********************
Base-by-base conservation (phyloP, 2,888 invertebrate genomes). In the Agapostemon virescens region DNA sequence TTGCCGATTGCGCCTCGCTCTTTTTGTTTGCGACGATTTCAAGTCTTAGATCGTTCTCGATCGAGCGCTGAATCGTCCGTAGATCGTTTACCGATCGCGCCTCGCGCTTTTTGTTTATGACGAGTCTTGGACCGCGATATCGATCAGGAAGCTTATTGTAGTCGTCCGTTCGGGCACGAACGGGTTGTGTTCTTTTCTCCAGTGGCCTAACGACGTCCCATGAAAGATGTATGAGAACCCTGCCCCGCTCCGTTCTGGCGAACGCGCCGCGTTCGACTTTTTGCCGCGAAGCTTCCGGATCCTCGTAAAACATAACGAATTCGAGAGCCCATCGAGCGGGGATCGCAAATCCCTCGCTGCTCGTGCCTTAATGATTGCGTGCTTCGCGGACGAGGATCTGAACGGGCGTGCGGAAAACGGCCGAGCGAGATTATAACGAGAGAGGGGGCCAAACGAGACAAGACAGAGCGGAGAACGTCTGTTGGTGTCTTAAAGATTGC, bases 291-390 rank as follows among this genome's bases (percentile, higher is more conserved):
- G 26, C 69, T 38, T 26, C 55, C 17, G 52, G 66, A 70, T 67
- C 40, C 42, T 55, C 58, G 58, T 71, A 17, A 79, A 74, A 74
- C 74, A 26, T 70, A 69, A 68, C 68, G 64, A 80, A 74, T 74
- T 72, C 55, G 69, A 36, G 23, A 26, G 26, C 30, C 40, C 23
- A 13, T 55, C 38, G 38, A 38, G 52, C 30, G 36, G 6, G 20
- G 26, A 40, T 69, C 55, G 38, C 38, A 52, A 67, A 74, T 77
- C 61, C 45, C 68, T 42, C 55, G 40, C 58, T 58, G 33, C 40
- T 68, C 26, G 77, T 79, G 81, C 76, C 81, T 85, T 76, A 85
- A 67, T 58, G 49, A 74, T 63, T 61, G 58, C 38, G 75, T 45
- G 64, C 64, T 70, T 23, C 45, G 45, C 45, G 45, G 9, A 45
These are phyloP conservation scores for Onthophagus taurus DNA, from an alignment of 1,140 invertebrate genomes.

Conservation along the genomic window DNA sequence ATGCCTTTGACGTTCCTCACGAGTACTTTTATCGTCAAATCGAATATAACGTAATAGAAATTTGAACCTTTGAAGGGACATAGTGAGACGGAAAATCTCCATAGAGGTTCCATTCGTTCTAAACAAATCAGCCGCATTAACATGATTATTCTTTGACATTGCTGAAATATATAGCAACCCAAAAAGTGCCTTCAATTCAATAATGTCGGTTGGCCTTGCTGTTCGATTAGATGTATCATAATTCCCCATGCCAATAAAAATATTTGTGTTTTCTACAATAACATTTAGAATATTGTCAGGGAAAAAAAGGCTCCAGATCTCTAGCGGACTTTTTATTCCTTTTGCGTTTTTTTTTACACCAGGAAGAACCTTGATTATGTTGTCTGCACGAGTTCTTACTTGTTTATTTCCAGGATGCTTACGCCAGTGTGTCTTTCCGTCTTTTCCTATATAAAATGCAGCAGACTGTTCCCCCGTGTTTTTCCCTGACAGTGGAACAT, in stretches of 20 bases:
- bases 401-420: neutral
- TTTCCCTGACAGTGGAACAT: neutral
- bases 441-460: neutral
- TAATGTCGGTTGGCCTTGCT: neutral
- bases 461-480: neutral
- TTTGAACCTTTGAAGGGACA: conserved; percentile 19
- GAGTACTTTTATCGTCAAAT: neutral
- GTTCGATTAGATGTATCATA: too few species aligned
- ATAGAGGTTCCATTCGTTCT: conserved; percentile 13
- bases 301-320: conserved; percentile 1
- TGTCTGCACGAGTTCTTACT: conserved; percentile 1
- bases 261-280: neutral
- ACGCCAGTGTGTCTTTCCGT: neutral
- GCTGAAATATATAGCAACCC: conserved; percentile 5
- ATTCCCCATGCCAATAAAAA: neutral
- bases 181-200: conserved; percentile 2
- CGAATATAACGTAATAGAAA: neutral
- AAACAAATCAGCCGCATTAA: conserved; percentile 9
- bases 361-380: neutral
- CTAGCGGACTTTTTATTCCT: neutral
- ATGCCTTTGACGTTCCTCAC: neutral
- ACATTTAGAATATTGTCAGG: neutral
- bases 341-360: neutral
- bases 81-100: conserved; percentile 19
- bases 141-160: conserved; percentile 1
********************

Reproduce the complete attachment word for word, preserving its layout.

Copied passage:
Base-by-base conservation (phyloP, 2,888 invertebrate genomes). In the Agapostemon virescens region DNA sequence TTGCCGATTGCGCCTCGCTCTTTTTGTTTGCGACGATTTCAAGTCTTAGATCGTTCTCGATCGAGCGCTGAATCGTCCGTAGATCGTTTACCGATCGCGCCTCGCGCTTTTTGTTTATGACGAGTCTTGGACCGCGATATCGATCAGGAAGCTTATTGTAGTCGTCCGTTCGGGCACGAACGGGTTGTGTTCTTTTCTCCAGTGGCCTAACGACGTCCCATGAAAGATGTATGAGAACCCTGCCCCGCTCCGTTCTGGCGAACGCGCCGCGTTCGACTTTTTGCCGCGAAGCTTCCGGATCCTCGTAAAACATAACGAATTCGAGAGCCCATCGAGCGGGGATCGCAAATCCCTCGCTGCTCGTGCCTTAATGATTGCGTGCTTCGCGGACGAGGATCTGAACGGGCGTGCGGAAAACGGCCGAGCGAGATTATAACGAGAGAGGGGGCCAAACGAGACAAGACAGAGCGGAGAACGTCTGTTGGTGTCTTAAAGATTGC, bases 291-390 rank as follows among this genome's bases (percentile, higher is more conserved):
- G 26, C 69, T 38, T 26, C 55, C 17, G 52, G 66, A 70, T 67
- C 40, C 42, T 55, C 58, G 58, T 71, A 17, A 79, A 74, A 74
- C 74, A 26, T 70, A 69, A 68, C 68, G 64, A 80, A 74, T 74
- T 72, C 55, G 69, A 36, G 23, A 26, G 26, C 30, C 40, C 23
- A 13, T 55, C 38, G 38, A 38, G 52, C 30, G 36, G 6, G 20
- G 26, A 40, T 69, C 55, G 38, C 38, A 52, A 67, A 74, T 77
- C 61, C 45, C 68, T 42, C 55, G 40, C 58, T 58, G 33, C 40
- T 68, C 26, G 77, T 79, G 81, C 76, C 81, T 85, T 76, A 85
- A 67, T 58, G 49, A 74, T 63, T 61, G 58, C 38, G 75, T 45
- G 64, C 64, T 70, T 23, C 45, G 45, C 45, G 45, G 9, A 45
These are phyloP conservation scores for Onthophagus taurus DNA, from an alignment of 1,140 invertebrate genomes.

Conservation along the genomic window DNA sequence ATGCCTTTGACGTTCCTCACGAGTACTTTTATCGTCAAATCGAATATAACGTAATAGAAATTTGAACCTTTGAAGGGACATAGTGAGACGGAAAATCTCCATAGAGGTTCCATTCGTTCTAAACAAATCAGCCGCATTAACATGATTATTCTTTGACATTGCTGAAATATATAGCAACCCAAAAAGTGCCTTCAATTCAATAATGTCGGTTGGCCTTGCTGTTCGATTAGATGTATCATAATTCCCCATGCCAATAAAAATATTTGTGTTTTCTACAATAACATTTAGAATATTGTCAGGGAAAAAAAGGCTCCAGATCTCTAGCGGACTTTTTATTCCTTTTGCGTTTTTTTTTACACCAGGAAGAACCTTGATTATGTTGTCTGCACGAGTTCTTACTTGTTTATTTCCAGGATGCTTACGCCAGTGTGTCTTTCCGTCTTTTCCTATATAAAATGCAGCAGACTGTTCCCCCGTGTTTTTCCCTGACAGTGGAACAT, in stretches of 20 bases:
- bases 401-420: neutral
- TTTCCCTGACAGTGGAACAT: neutral
- bases 441-460: neutral
- TAATGTCGGTTGGCCTTGCT: neutral
- bases 461-480: neutral
- TTTGAACCTTTGAAGGGACA: conserved; percentile 19
- GAGTACTTTTATCGTCAAAT: neutral
- GTTCGATTAGATGTATCATA: too few species aligned
- ATAGAGGTTCCATTCGTTCT: conserved; percentile 13
- bases 301-320: conserved; percentile 1
- TGTCTGCACGAGTTCTTACT: conserved; percentile 1
- bases 261-280: neutral
- ACGCCAGTGTGTCTTTCCGT: neutral
- GCTGAAATATATAGCAACCC: conserved; percentile 5
- ATTCCCCATGCCAATAAAAA: neutral
- bases 181-200: conserved; percentile 2
- CGAATATAACGTAATAGAAA: neutral
- AAACAAATCAGCCGCATTAA: conserved; percentile 9
- bases 361-380: neutral
- CTAGCGGACTTTTTATTCCT: neutral
- ATGCCTTTGACGTTCCTCAC: neutral
- ACATTTAGAATATTGTCAGG: neutral
- bases 341-360: neutral
- bases 81-100: conserved; percentile 19
- bases 141-160: conserved; percentile 1